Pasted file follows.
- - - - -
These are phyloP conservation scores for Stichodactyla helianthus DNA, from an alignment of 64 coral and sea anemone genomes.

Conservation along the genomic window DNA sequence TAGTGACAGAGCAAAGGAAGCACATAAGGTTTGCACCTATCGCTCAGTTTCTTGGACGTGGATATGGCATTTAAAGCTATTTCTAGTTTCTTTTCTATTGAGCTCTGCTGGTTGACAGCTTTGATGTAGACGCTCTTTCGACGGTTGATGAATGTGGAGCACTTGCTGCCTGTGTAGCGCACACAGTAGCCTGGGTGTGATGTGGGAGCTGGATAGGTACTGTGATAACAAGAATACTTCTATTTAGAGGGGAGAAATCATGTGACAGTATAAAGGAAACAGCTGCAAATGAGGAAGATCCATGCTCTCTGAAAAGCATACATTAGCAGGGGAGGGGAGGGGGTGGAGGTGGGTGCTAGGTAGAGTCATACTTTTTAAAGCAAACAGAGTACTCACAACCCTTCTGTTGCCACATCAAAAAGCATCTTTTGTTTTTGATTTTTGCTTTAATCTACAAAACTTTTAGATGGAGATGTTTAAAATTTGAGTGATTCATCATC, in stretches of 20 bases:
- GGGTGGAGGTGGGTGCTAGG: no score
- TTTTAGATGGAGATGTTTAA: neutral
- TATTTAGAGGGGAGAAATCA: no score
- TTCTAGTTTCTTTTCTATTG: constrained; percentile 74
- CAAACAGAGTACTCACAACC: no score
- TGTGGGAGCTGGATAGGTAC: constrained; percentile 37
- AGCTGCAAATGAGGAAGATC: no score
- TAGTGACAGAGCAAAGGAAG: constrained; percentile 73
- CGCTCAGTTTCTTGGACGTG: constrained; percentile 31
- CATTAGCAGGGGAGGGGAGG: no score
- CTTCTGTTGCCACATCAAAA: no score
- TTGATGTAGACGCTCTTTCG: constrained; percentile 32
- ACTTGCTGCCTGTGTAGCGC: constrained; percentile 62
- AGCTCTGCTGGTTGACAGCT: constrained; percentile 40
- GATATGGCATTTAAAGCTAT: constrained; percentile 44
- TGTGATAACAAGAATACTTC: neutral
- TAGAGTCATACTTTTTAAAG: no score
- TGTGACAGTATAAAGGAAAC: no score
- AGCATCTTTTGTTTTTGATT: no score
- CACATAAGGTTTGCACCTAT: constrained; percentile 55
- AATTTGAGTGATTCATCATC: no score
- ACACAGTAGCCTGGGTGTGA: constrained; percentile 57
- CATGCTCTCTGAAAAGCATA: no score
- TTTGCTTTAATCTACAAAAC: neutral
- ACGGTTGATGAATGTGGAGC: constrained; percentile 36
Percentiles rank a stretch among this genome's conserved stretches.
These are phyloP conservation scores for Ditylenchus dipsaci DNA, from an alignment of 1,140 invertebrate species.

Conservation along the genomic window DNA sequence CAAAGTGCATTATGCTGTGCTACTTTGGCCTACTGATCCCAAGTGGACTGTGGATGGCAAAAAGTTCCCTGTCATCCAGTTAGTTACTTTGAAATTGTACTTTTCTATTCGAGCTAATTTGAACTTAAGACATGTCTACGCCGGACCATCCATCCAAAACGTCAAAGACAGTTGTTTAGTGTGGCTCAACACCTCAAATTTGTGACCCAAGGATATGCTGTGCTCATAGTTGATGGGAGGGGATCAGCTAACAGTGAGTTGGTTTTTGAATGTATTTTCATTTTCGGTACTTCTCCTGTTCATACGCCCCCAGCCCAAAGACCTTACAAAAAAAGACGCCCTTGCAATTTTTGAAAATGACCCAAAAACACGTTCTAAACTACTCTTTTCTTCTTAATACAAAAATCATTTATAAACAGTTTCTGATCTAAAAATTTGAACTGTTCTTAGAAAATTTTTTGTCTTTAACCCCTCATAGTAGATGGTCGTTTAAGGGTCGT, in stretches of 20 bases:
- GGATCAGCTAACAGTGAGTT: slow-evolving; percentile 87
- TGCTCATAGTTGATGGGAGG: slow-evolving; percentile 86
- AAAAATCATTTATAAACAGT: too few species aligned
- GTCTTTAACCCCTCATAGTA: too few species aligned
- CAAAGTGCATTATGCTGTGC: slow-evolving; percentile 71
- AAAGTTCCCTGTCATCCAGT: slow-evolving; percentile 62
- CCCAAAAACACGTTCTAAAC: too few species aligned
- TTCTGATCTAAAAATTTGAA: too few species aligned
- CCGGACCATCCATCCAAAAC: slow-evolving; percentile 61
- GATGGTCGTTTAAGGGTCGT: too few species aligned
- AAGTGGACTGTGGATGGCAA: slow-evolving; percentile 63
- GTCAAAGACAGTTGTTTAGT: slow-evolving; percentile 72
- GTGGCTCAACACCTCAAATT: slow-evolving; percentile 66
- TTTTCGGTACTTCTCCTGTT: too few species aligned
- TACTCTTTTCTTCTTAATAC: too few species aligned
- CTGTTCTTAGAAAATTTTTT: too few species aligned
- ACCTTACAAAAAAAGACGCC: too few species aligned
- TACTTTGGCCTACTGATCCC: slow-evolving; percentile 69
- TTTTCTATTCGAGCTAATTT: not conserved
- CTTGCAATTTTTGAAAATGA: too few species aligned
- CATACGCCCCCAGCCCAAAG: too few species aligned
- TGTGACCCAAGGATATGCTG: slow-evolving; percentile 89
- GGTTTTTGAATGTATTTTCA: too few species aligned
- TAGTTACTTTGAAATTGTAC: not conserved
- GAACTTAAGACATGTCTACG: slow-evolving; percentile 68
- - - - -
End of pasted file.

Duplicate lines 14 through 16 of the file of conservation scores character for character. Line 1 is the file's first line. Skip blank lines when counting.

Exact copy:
- TTGATGTAGACGCTCTTTCG: constrained; percentile 32
- ACTTGCTGCCTGTGTAGCGC: constrained; percentile 62
- AGCTCTGCTGGTTGACAGCT: constrained; percentile 40